The converter’s convert(source:destination:flags:) function performs the conversion:

try rgbToLab.convert(source: argbSourceBuffer,
                     destination: &labSource)

On return, the labSource contains the L*a*b* representation of the source image.

Convert the Interleaved L*a*b* to Planar Buffers.

The function you use to apply the hue adjustment, vImageMatrixMultiply_Planar8(_:_:_:_:_:_:_:_:_:), operates on a set of planar buffers. To convert the interleaved L*a*b* buffer to planar buffers, initialize three buffers with a bitsPerPixel that is equal to labImageFormat.bitsPerComponent:

lDestination = try vImage_Buffer(width: Int(image.size.width),
                                 height: Int(image.size.height),
                                 bitsPerPixel: labImageFormat.bitsPerComponent)

aDestination = try vImage_Buffer(width: Int(image.size.width),
                                 height: Int(image.size.height),
                                 bitsPerPixel: labImageFormat.bitsPerComponent)

bDestination = try vImage_Buffer(width: Int(image.size.width),
                                 height: Int(image.size.height),
                                 bitsPerPixel: labImageFormat.bitsPerComponent)

Use vImageConvert_RGB888toPlanar8(_:_:_:_:_:) to populate the planar buffers with the contents of the interleaved buffer

                              &lDestination, &aDestination, &bDestination,

To learn more about working with planar buffers, see Optimizing Image Processing Performance.

Apply the Hue Adjustment

Hue adjustment is achieved by rotating a two-element vector, described by a* and b*. To learn more about working with rotation matrices, see Working with Matrices.

The following visualizes a sample color (marked A) rotated by -90º (marked C) and 45º (marked B):


Use the following code to generate the rotation matrix based on hueAngle:

let divisor: Int32 = 0x1000

let rotationMatrix = [
    cos(hueAngle), -sin(hueAngle),
    sin(hueAngle),  cos(hueAngle)
    ].map {
        return Int16($0 * Float(divisor))

The preBias and postBias values effectively shift the a* and b* values from 0...255 to -128...127, so the rotation is centered where a* and b* are zero, which is represented by the UInt8 values as 128:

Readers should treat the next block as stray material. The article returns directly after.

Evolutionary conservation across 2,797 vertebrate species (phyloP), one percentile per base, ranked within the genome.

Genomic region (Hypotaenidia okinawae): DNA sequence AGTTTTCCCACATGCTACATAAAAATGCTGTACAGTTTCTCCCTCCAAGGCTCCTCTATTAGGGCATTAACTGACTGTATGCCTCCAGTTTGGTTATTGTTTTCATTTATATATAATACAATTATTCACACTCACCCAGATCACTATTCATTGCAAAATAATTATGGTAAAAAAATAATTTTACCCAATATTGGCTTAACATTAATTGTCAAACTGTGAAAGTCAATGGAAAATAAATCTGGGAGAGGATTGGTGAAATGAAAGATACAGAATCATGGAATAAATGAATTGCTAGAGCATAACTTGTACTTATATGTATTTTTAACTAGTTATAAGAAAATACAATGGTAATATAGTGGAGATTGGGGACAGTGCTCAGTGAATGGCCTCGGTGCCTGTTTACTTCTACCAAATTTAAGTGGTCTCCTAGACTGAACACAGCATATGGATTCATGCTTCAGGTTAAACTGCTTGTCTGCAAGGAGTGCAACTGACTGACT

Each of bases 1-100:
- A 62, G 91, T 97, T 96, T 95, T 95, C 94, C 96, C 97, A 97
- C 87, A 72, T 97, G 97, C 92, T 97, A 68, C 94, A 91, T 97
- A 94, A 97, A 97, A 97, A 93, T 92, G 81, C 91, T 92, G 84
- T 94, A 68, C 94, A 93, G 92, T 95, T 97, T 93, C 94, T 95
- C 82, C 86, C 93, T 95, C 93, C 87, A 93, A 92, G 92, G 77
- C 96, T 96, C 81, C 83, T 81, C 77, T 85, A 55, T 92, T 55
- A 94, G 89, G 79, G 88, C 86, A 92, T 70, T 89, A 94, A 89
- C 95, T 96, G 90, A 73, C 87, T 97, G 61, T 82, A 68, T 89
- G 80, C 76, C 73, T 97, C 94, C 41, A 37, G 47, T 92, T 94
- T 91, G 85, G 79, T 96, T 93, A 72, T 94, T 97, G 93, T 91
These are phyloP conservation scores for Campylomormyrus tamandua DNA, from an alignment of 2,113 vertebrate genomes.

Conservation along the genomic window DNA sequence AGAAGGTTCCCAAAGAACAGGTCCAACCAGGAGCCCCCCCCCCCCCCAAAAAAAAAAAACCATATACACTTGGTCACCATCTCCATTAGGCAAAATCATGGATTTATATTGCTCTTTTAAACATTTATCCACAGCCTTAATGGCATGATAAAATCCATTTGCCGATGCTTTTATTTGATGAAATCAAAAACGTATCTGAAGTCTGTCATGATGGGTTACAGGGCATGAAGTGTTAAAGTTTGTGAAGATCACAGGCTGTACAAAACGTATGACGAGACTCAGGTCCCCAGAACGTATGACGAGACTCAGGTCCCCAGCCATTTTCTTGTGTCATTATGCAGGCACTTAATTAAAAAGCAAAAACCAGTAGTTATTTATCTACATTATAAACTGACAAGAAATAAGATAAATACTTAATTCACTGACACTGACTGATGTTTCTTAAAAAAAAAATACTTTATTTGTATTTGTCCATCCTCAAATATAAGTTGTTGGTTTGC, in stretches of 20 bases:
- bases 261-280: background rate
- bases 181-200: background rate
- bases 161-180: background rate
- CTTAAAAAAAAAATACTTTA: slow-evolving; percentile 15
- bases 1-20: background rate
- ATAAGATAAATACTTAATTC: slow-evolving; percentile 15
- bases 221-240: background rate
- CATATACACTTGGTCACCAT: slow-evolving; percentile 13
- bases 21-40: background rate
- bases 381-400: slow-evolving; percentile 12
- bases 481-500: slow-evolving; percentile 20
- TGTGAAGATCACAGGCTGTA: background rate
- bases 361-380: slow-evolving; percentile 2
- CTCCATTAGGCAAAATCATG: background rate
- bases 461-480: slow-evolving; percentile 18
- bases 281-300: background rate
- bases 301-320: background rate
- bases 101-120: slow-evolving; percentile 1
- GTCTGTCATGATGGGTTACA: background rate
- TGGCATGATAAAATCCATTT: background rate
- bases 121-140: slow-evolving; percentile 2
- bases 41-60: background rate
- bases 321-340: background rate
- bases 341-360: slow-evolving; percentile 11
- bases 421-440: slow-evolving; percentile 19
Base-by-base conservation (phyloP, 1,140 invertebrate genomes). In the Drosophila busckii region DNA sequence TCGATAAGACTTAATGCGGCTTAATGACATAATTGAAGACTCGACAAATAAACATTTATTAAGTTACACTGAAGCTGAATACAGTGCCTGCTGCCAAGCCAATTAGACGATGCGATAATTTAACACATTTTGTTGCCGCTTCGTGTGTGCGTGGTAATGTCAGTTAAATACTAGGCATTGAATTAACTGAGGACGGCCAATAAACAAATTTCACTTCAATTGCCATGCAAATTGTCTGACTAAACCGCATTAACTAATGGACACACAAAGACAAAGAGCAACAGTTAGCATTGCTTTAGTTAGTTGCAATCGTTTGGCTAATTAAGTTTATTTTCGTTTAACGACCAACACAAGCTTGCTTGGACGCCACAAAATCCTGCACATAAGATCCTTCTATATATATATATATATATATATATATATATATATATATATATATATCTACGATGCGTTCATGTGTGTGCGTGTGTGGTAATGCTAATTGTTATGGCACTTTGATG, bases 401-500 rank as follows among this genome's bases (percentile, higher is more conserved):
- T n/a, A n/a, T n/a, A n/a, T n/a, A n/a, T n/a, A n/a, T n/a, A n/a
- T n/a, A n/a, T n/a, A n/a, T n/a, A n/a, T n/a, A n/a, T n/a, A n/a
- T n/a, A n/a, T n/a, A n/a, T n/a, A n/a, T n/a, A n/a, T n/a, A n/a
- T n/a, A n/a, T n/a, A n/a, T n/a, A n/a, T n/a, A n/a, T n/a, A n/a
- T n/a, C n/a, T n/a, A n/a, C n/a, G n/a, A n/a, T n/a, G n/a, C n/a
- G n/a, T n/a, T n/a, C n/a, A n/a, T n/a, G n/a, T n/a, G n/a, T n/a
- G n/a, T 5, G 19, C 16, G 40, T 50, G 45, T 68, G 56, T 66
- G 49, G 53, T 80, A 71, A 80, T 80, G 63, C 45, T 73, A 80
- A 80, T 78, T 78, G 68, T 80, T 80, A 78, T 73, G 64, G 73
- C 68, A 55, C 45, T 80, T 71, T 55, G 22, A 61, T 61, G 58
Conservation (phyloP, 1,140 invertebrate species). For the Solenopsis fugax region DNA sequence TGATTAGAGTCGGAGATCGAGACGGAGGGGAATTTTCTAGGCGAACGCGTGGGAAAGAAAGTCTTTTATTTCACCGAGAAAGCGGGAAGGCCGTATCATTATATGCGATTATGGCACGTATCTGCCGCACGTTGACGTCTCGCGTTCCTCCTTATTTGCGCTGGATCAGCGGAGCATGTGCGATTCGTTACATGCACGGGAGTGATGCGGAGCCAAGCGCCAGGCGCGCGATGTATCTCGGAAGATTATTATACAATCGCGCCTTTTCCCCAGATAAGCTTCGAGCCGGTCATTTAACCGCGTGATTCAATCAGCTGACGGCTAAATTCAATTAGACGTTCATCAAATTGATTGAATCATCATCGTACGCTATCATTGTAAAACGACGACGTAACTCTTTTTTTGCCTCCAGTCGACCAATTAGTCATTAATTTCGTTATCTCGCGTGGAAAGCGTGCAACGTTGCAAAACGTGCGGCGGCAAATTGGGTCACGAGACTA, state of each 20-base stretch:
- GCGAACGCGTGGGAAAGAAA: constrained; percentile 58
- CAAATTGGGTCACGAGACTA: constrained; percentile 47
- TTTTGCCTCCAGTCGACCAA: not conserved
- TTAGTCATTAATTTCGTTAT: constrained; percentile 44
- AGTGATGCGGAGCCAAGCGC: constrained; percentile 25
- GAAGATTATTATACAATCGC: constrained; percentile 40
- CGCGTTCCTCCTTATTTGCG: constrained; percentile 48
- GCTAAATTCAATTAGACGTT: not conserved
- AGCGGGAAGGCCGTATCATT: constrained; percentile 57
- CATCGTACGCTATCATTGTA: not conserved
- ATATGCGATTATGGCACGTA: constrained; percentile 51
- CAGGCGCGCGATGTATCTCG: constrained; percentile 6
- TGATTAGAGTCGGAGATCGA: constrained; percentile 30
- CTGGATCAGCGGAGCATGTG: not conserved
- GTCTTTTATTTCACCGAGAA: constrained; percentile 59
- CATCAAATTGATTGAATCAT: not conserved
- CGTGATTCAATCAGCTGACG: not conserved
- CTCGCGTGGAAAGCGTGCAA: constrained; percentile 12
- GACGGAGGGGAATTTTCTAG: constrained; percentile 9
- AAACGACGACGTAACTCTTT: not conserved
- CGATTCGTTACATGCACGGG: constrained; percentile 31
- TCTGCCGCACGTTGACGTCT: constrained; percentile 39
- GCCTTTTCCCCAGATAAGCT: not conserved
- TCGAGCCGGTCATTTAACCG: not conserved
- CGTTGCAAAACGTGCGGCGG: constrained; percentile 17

let preBias = [Int16](repeating: -128, count: 2)
let postBias = [Int32](repeating: 128 * divisor, count: 2)

vImageMatrixMultiply_Planar8(_:_:_:_:_:_:_:_:_:) multiplies each pixel in the source buffers by the matrix and writes the result to the destination buffers. In this example, the matrix multiplication is done in-place, so the source and destination point to the same buffers.

Use the following code to create the source and destination as UnsafeMutablePointer<UnsafePointer<vImage_Buffer>?> structures from the a* and b* planar buffers, and pass them to the matrix multiply function:

[bDestination, aDestination].withUnsafeBufferPointer { bufferPointer in
    var src: [UnsafePointer<vImage_Buffer>?] = (0...1).map {
        bufferPointer.baseAddress! + $0
    var dst: [UnsafePointer<vImage_Buffer>?] = (0...1).map {
        bufferPointer.baseAddress! + $0

                                 2, 2,

On return, aDestination and bDestination contain the hue adjusted a* and b* channels.

Convert L*a*b* to RGB

Finally, convert the hue adjusted buffers back to RGB, by converting the planar buffers back to a single, interleaved buffer:

vImageConvert_Planar8toRGB888(&lDestination, &aDestination, &bDestination,

Use the labToRGB converter to populate rgbDestination with the RGB representation of the hue-adjusted image:

try labToRGB.convert(source: labDestination,
                     destination: &rgbDestination)

See Also

Color and Tone Adjustment

Adjusting the Brightness and Contrast of an Image

Use a gamma function to apply a linear or exponential curve.

Adjusting Saturation and Applying Tone Mapping

Convert an RGB image to discrete luminance and chrominance channels, and apply color and contrast treatments.

Specifying Histograms with vImage

Calculate the histogram of one image and apply it to a second image.


Apply color transformations to images.


Calculate and or manipulate an image's histogram.